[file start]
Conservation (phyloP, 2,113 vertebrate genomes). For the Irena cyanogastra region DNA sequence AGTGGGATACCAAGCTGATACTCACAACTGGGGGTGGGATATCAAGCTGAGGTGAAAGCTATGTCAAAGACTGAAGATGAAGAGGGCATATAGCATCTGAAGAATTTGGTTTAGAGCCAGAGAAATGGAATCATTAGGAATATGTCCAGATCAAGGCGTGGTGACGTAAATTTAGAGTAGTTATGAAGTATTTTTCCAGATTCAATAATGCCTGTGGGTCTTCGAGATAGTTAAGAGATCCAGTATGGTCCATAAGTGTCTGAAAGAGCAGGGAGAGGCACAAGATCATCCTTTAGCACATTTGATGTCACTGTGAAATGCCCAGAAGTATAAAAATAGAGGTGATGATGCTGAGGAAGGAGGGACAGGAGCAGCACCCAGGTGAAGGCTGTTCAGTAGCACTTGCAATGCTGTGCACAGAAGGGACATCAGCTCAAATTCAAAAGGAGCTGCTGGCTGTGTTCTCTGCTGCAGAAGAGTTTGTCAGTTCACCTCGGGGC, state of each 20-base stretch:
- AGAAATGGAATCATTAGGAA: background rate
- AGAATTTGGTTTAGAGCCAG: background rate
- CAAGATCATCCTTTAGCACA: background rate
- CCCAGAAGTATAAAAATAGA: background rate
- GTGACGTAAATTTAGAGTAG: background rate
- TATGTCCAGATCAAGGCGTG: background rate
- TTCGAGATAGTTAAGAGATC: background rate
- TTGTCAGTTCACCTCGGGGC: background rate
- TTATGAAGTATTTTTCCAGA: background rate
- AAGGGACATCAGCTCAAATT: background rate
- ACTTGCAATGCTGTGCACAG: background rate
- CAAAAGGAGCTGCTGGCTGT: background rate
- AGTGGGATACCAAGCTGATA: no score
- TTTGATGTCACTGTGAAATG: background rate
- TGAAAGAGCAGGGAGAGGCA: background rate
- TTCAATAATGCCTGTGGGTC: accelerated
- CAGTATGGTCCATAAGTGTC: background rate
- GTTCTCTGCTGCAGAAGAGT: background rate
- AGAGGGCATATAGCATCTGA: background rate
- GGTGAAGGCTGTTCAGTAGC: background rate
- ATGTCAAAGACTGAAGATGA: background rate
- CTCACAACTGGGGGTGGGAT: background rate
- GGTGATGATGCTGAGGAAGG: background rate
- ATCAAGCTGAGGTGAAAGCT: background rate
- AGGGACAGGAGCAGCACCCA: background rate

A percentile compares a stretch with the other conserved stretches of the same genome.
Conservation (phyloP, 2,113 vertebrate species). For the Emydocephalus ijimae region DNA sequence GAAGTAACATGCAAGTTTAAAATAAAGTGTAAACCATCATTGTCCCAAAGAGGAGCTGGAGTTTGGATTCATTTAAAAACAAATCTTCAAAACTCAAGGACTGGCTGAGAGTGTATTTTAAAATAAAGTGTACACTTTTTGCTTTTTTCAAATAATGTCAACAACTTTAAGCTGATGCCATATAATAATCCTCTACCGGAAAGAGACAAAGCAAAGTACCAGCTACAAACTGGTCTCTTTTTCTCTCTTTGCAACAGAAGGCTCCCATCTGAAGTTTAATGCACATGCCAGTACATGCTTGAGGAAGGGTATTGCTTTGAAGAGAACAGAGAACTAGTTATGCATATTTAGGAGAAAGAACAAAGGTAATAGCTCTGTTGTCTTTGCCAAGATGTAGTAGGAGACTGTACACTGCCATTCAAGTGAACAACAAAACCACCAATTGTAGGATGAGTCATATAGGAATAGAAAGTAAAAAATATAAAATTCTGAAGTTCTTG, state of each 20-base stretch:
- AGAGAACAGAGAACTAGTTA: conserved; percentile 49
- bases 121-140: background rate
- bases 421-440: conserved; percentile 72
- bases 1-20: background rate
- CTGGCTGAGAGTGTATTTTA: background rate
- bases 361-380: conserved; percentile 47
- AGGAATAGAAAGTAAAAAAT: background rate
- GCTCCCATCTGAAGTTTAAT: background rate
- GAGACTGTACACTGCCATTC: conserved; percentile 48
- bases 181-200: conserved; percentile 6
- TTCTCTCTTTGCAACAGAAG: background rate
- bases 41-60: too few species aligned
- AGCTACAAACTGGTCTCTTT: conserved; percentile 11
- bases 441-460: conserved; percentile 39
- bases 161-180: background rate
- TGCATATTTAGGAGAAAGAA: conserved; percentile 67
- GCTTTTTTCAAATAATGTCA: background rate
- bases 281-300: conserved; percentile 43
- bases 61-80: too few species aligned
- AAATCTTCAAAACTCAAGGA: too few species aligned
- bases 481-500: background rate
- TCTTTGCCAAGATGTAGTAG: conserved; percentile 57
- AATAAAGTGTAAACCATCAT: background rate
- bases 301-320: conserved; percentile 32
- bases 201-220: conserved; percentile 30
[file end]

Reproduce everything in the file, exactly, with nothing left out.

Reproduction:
Conservation (phyloP, 2,113 vertebrate genomes). For the Irena cyanogastra region DNA sequence AGTGGGATACCAAGCTGATACTCACAACTGGGGGTGGGATATCAAGCTGAGGTGAAAGCTATGTCAAAGACTGAAGATGAAGAGGGCATATAGCATCTGAAGAATTTGGTTTAGAGCCAGAGAAATGGAATCATTAGGAATATGTCCAGATCAAGGCGTGGTGACGTAAATTTAGAGTAGTTATGAAGTATTTTTCCAGATTCAATAATGCCTGTGGGTCTTCGAGATAGTTAAGAGATCCAGTATGGTCCATAAGTGTCTGAAAGAGCAGGGAGAGGCACAAGATCATCCTTTAGCACATTTGATGTCACTGTGAAATGCCCAGAAGTATAAAAATAGAGGTGATGATGCTGAGGAAGGAGGGACAGGAGCAGCACCCAGGTGAAGGCTGTTCAGTAGCACTTGCAATGCTGTGCACAGAAGGGACATCAGCTCAAATTCAAAAGGAGCTGCTGGCTGTGTTCTCTGCTGCAGAAGAGTTTGTCAGTTCACCTCGGGGC, state of each 20-base stretch:
- AGAAATGGAATCATTAGGAA: background rate
- AGAATTTGGTTTAGAGCCAG: background rate
- CAAGATCATCCTTTAGCACA: background rate
- CCCAGAAGTATAAAAATAGA: background rate
- GTGACGTAAATTTAGAGTAG: background rate
- TATGTCCAGATCAAGGCGTG: background rate
- TTCGAGATAGTTAAGAGATC: background rate
- TTGTCAGTTCACCTCGGGGC: background rate
- TTATGAAGTATTTTTCCAGA: background rate
- AAGGGACATCAGCTCAAATT: background rate
- ACTTGCAATGCTGTGCACAG: background rate
- CAAAAGGAGCTGCTGGCTGT: background rate
- AGTGGGATACCAAGCTGATA: no score
- TTTGATGTCACTGTGAAATG: background rate
- TGAAAGAGCAGGGAGAGGCA: background rate
- TTCAATAATGCCTGTGGGTC: accelerated
- CAGTATGGTCCATAAGTGTC: background rate
- GTTCTCTGCTGCAGAAGAGT: background rate
- AGAGGGCATATAGCATCTGA: background rate
- GGTGAAGGCTGTTCAGTAGC: background rate
- ATGTCAAAGACTGAAGATGA: background rate
- CTCACAACTGGGGGTGGGAT: background rate
- GGTGATGATGCTGAGGAAGG: background rate
- ATCAAGCTGAGGTGAAAGCT: background rate
- AGGGACAGGAGCAGCACCCA: background rate

A percentile compares a stretch with the other conserved stretches of the same genome.
Conservation (phyloP, 2,113 vertebrate species). For the Emydocephalus ijimae region DNA sequence GAAGTAACATGCAAGTTTAAAATAAAGTGTAAACCATCATTGTCCCAAAGAGGAGCTGGAGTTTGGATTCATTTAAAAACAAATCTTCAAAACTCAAGGACTGGCTGAGAGTGTATTTTAAAATAAAGTGTACACTTTTTGCTTTTTTCAAATAATGTCAACAACTTTAAGCTGATGCCATATAATAATCCTCTACCGGAAAGAGACAAAGCAAAGTACCAGCTACAAACTGGTCTCTTTTTCTCTCTTTGCAACAGAAGGCTCCCATCTGAAGTTTAATGCACATGCCAGTACATGCTTGAGGAAGGGTATTGCTTTGAAGAGAACAGAGAACTAGTTATGCATATTTAGGAGAAAGAACAAAGGTAATAGCTCTGTTGTCTTTGCCAAGATGTAGTAGGAGACTGTACACTGCCATTCAAGTGAACAACAAAACCACCAATTGTAGGATGAGTCATATAGGAATAGAAAGTAAAAAATATAAAATTCTGAAGTTCTTG, state of each 20-base stretch:
- AGAGAACAGAGAACTAGTTA: conserved; percentile 49
- bases 121-140: background rate
- bases 421-440: conserved; percentile 72
- bases 1-20: background rate
- CTGGCTGAGAGTGTATTTTA: background rate
- bases 361-380: conserved; percentile 47
- AGGAATAGAAAGTAAAAAAT: background rate
- GCTCCCATCTGAAGTTTAAT: background rate
- GAGACTGTACACTGCCATTC: conserved; percentile 48
- bases 181-200: conserved; percentile 6
- TTCTCTCTTTGCAACAGAAG: background rate
- bases 41-60: too few species aligned
- AGCTACAAACTGGTCTCTTT: conserved; percentile 11
- bases 441-460: conserved; percentile 39
- bases 161-180: background rate
- TGCATATTTAGGAGAAAGAA: conserved; percentile 67
- GCTTTTTTCAAATAATGTCA: background rate
- bases 281-300: conserved; percentile 43
- bases 61-80: too few species aligned
- AAATCTTCAAAACTCAAGGA: too few species aligned
- bases 481-500: background rate
- TCTTTGCCAAGATGTAGTAG: conserved; percentile 57
- AATAAAGTGTAAACCATCAT: background rate
- bases 301-320: conserved; percentile 32
- bases 201-220: conserved; percentile 30